Bearing Mounting


For instrument bearings, certain special considerations should be emphasized:

  1. Heavy press fits should be avoided.
  2. Accuracy of mounting surfaces should be equal to accuracy of mating bearing surface.
  3. Misalignment for low torque and running accuracy should not exceed 1/4°. Loading across the bearing during assembly should be avoided.

Axial positioning: Accurate axial positioning of the shaft relative to the housing requires shoulders, snap rings, or bearing flanges.

Shaft and housing shoulders: Diameter of a shaft or housing shoulder must be sufficient to ensure solid seating and support for applied thrust loads, yet small enough to avoid interference with other parts of the bearing. Most manufacturers provide recommended shoulder dimensions for each bearing size. Fit accuracy between shoulder and mounting diameter should be as good as bearing accuracy.

The corner between the shoulder and mounting diameter should be undercut because undercutting provides a more accurate machining of the shoulder surface. However, a radius is permissible if proper clearance is allowed.

Retaining rings: Certain cautions must be observed with this method:

  1. Recommendations as to the groove dimensions should be followed.
  2. Locating grooves machined into the shaft or housing must be controlled for squareness of groove face to bearing mounting diameter. Recommended value is 0.0002-in. TIR max.
  3. Parallelism of the faces of the ring should be held to 0.0002-in. TIR max.
  4. Lug dimensions should be checked to ensure there is no interference with the bearing. (Extended inner-ring bearings may offer an advantagehere.)
  5. Avoid a snap ring that locates directly on the shaft or housing diameter (no groove) if heavy thrust loads are involved.

Flanges: Squareness of face-to-bore of the housing is critical and should be maintained to within 0.0003-in. TIR. Corners may be broken or left sharp because the flange is undercut and flush seating is ensured.

Axial adjustment: Removal of excess bearing end play, when required, may involve preloading of the bearings. However, the most common requirement is to establish an allowable range of end play under a given reversing thrust load.

Shims: Best material is stainless steel. Brass shims can also be used; however, they wear more easily and produce abrasive particles that could contaminate the bearing. Shims, particularly brass or other soft materials, should be used only against the nonrotating ring.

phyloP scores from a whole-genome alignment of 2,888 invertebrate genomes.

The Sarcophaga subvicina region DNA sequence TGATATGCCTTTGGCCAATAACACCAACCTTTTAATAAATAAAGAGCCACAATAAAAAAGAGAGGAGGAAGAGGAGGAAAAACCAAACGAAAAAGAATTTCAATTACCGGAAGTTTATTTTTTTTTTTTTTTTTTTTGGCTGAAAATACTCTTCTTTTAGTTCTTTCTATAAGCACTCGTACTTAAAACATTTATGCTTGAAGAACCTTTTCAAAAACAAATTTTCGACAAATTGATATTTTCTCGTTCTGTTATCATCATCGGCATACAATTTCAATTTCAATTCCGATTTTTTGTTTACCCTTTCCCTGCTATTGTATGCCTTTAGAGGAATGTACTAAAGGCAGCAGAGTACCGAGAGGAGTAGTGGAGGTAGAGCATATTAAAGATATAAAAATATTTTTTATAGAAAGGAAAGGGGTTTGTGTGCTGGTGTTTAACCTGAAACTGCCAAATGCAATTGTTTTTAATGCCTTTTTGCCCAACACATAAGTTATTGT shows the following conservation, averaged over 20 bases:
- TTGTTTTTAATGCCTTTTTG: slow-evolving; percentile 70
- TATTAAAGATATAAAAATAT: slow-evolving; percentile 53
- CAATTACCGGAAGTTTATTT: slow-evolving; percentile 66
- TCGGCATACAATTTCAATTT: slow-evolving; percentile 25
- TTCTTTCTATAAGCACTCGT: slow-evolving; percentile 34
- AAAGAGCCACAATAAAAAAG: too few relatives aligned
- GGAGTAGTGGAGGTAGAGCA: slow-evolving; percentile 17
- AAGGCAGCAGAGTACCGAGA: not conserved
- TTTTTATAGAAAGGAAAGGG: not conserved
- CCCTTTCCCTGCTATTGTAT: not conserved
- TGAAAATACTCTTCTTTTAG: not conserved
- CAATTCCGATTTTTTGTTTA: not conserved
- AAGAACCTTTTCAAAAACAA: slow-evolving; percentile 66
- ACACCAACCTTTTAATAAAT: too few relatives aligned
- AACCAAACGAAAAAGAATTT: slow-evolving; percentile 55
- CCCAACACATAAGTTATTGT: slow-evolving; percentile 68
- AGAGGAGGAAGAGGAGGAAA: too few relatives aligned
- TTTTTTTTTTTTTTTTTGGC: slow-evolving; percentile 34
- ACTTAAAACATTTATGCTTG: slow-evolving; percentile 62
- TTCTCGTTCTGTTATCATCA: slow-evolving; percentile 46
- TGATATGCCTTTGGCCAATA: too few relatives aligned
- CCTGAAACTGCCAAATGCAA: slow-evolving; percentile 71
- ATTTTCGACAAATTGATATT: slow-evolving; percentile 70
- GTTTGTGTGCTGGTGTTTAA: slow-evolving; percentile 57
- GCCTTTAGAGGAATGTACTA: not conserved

Spring washers: Belleville and wave washers are the two most common types used. The washer should exert a very light load on the bearings. If extreme rigidity under external load is required, preloaded bearings should be used.

The use of a spring washer usually involves a loose fit between the bearing ring and its mounting surface. Therefore, the washer should apply its force against the nonrotating ring.

Threads: Generally, threads are not recommended to remove end play. They are too easily overtightened and can cause brinelling in the bearings.

If threads must be used, the bearings should be locked against a solid shoulder or spacer. It is important to achieve a solid locking force without overloading the bearing rings. A Class 2 fit is normally recommended because it provides for slight misalignment of the nut, enabling the nut face to be flush with the bearing. The nut-face squareness to the thread pitch circle should be held to 0.0005-in. max wherever possible.

Bearing fits: Extreme fits, whether loose or tight, are not recommended. The effect of press fits on contact angle or radial play must be considered. As a rule of thumb, mounted radial play (and hence contact angle) will be reduced by approximately 75% of the press fit. This is important where precise control on deflection rates is required or where low-radial-play bearings are used.

Size tolerance of the shaft and housing should be equal to those of the bearing bore and OD. Roundness and taper should be held to one-half of size tolerance. Surface finish should be held as close as possible.

Extreme fits will depend upon tolerances on the bearings, shaft, and housing. Upon request, the bearing manufacturer will code the bearing bores and OD into increments within the size tolerance. These increments are normally 0.0001 in., but can be supplied as low as 0.00005 in.

When operating at a temperature considerably different from room temperature, material expansion differences must be considered.

Adhesives offer several advantages in producing proper fits:

  1. End play can be removed by applying a light external thrust load during curing time.
  2. Extreme fits can be eliminated, since the adhesive will fill up any reasonable clearance.
  3. Rotational accuracy can be improved by driving the shaft at slow speed during cure time.

Disadvantages to using adhesives include:

  1. Certain adhesives are attacked by lubricants or solvents.
  2. To ensure a good bond, bearing surface, shaft, and housing must be thoroughly clean of oil and dirt.
  3. Adhesives may get into the bearing and cause damage.
  4. To ensure a good bond without rotational inaccuracies, clearance should be held reasonably close. The tolerances on the shaft and housing should be of the same magnitude as standard-fits practice. Actual clearance depends upon the specific adhesive.
  5. Under vibration, some adhesives may break loose.

Machine Design

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